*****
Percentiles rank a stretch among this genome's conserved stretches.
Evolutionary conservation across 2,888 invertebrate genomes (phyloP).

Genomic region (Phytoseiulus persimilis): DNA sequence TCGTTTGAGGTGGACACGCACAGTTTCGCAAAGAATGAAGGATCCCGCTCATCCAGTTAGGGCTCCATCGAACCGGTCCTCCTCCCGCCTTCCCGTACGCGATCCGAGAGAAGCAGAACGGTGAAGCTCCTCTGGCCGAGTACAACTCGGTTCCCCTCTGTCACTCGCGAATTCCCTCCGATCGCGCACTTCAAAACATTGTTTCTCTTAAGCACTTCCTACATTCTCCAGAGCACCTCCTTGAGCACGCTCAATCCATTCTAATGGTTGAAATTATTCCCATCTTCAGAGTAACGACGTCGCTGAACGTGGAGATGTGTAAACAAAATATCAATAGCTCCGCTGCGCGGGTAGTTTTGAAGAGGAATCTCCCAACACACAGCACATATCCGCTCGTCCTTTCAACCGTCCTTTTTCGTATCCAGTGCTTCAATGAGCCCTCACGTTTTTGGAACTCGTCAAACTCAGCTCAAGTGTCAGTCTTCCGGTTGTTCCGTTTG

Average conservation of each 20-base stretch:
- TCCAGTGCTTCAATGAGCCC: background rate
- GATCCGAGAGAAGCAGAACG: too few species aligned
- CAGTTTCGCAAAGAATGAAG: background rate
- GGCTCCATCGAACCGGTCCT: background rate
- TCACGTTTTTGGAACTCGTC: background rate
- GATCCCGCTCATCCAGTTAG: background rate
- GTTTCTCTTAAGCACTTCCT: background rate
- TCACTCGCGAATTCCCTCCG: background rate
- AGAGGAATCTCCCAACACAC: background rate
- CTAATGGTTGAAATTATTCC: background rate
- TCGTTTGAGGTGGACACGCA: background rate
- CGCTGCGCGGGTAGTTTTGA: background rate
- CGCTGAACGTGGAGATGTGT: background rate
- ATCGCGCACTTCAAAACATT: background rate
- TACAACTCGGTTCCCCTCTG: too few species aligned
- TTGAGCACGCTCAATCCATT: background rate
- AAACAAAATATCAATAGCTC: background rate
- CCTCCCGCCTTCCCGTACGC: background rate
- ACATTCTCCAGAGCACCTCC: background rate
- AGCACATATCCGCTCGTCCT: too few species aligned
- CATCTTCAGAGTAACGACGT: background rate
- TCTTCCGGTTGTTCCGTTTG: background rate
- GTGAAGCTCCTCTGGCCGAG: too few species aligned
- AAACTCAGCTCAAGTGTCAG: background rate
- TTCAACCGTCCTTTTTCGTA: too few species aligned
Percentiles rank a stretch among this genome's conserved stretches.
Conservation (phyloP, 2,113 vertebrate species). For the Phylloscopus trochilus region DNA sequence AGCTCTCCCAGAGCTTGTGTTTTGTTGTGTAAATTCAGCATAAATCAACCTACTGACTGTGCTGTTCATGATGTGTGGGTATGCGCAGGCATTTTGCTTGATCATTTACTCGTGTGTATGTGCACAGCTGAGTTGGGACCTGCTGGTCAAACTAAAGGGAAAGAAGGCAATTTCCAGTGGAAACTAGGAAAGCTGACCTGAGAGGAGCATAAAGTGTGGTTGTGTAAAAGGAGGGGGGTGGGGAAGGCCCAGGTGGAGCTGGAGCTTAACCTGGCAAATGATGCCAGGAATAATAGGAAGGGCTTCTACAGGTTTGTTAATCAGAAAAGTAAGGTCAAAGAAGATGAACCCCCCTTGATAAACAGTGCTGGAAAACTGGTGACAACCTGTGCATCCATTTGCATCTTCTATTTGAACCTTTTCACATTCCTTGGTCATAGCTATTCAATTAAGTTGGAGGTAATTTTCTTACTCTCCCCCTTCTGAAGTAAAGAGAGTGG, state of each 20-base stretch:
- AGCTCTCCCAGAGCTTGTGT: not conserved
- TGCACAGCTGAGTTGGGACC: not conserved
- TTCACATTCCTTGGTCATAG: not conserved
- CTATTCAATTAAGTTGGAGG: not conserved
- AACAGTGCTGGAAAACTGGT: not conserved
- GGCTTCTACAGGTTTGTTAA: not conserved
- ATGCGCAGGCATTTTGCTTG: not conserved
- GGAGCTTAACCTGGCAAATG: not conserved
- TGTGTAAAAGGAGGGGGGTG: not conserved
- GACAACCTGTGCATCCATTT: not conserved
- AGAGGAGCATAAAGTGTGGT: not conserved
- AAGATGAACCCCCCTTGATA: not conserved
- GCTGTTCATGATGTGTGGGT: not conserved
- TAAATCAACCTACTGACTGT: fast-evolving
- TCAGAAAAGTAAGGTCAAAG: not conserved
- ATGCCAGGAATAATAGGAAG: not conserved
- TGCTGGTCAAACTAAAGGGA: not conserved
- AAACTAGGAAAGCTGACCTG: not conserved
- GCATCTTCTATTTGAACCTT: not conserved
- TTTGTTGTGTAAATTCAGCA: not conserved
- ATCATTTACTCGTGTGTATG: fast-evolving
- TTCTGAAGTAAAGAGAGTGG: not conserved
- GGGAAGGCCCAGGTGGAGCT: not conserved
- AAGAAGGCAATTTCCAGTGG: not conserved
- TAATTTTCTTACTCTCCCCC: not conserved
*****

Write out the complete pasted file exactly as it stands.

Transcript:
Percentiles rank a stretch among this genome's conserved stretches.
Evolutionary conservation across 2,888 invertebrate genomes (phyloP).

Genomic region (Phytoseiulus persimilis): DNA sequence TCGTTTGAGGTGGACACGCACAGTTTCGCAAAGAATGAAGGATCCCGCTCATCCAGTTAGGGCTCCATCGAACCGGTCCTCCTCCCGCCTTCCCGTACGCGATCCGAGAGAAGCAGAACGGTGAAGCTCCTCTGGCCGAGTACAACTCGGTTCCCCTCTGTCACTCGCGAATTCCCTCCGATCGCGCACTTCAAAACATTGTTTCTCTTAAGCACTTCCTACATTCTCCAGAGCACCTCCTTGAGCACGCTCAATCCATTCTAATGGTTGAAATTATTCCCATCTTCAGAGTAACGACGTCGCTGAACGTGGAGATGTGTAAACAAAATATCAATAGCTCCGCTGCGCGGGTAGTTTTGAAGAGGAATCTCCCAACACACAGCACATATCCGCTCGTCCTTTCAACCGTCCTTTTTCGTATCCAGTGCTTCAATGAGCCCTCACGTTTTTGGAACTCGTCAAACTCAGCTCAAGTGTCAGTCTTCCGGTTGTTCCGTTTG

Average conservation of each 20-base stretch:
- TCCAGTGCTTCAATGAGCCC: background rate
- GATCCGAGAGAAGCAGAACG: too few species aligned
- CAGTTTCGCAAAGAATGAAG: background rate
- GGCTCCATCGAACCGGTCCT: background rate
- TCACGTTTTTGGAACTCGTC: background rate
- GATCCCGCTCATCCAGTTAG: background rate
- GTTTCTCTTAAGCACTTCCT: background rate
- TCACTCGCGAATTCCCTCCG: background rate
- AGAGGAATCTCCCAACACAC: background rate
- CTAATGGTTGAAATTATTCC: background rate
- TCGTTTGAGGTGGACACGCA: background rate
- CGCTGCGCGGGTAGTTTTGA: background rate
- CGCTGAACGTGGAGATGTGT: background rate
- ATCGCGCACTTCAAAACATT: background rate
- TACAACTCGGTTCCCCTCTG: too few species aligned
- TTGAGCACGCTCAATCCATT: background rate
- AAACAAAATATCAATAGCTC: background rate
- CCTCCCGCCTTCCCGTACGC: background rate
- ACATTCTCCAGAGCACCTCC: background rate
- AGCACATATCCGCTCGTCCT: too few species aligned
- CATCTTCAGAGTAACGACGT: background rate
- TCTTCCGGTTGTTCCGTTTG: background rate
- GTGAAGCTCCTCTGGCCGAG: too few species aligned
- AAACTCAGCTCAAGTGTCAG: background rate
- TTCAACCGTCCTTTTTCGTA: too few species aligned
Percentiles rank a stretch among this genome's conserved stretches.
Conservation (phyloP, 2,113 vertebrate species). For the Phylloscopus trochilus region DNA sequence AGCTCTCCCAGAGCTTGTGTTTTGTTGTGTAAATTCAGCATAAATCAACCTACTGACTGTGCTGTTCATGATGTGTGGGTATGCGCAGGCATTTTGCTTGATCATTTACTCGTGTGTATGTGCACAGCTGAGTTGGGACCTGCTGGTCAAACTAAAGGGAAAGAAGGCAATTTCCAGTGGAAACTAGGAAAGCTGACCTGAGAGGAGCATAAAGTGTGGTTGTGTAAAAGGAGGGGGGTGGGGAAGGCCCAGGTGGAGCTGGAGCTTAACCTGGCAAATGATGCCAGGAATAATAGGAAGGGCTTCTACAGGTTTGTTAATCAGAAAAGTAAGGTCAAAGAAGATGAACCCCCCTTGATAAACAGTGCTGGAAAACTGGTGACAACCTGTGCATCCATTTGCATCTTCTATTTGAACCTTTTCACATTCCTTGGTCATAGCTATTCAATTAAGTTGGAGGTAATTTTCTTACTCTCCCCCTTCTGAAGTAAAGAGAGTGG, state of each 20-base stretch:
- AGCTCTCCCAGAGCTTGTGT: not conserved
- TGCACAGCTGAGTTGGGACC: not conserved
- TTCACATTCCTTGGTCATAG: not conserved
- CTATTCAATTAAGTTGGAGG: not conserved
- AACAGTGCTGGAAAACTGGT: not conserved
- GGCTTCTACAGGTTTGTTAA: not conserved
- ATGCGCAGGCATTTTGCTTG: not conserved
- GGAGCTTAACCTGGCAAATG: not conserved
- TGTGTAAAAGGAGGGGGGTG: not conserved
- GACAACCTGTGCATCCATTT: not conserved
- AGAGGAGCATAAAGTGTGGT: not conserved
- AAGATGAACCCCCCTTGATA: not conserved
- GCTGTTCATGATGTGTGGGT: not conserved
- TAAATCAACCTACTGACTGT: fast-evolving
- TCAGAAAAGTAAGGTCAAAG: not conserved
- ATGCCAGGAATAATAGGAAG: not conserved
- TGCTGGTCAAACTAAAGGGA: not conserved
- AAACTAGGAAAGCTGACCTG: not conserved
- GCATCTTCTATTTGAACCTT: not conserved
- TTTGTTGTGTAAATTCAGCA: not conserved
- ATCATTTACTCGTGTGTATG: fast-evolving
- TTCTGAAGTAAAGAGAGTGG: not conserved
- GGGAAGGCCCAGGTGGAGCT: not conserved
- AAGAAGGCAATTTCCAGTGG: not conserved
- TAATTTTCTTACTCTCCCCC: not conserved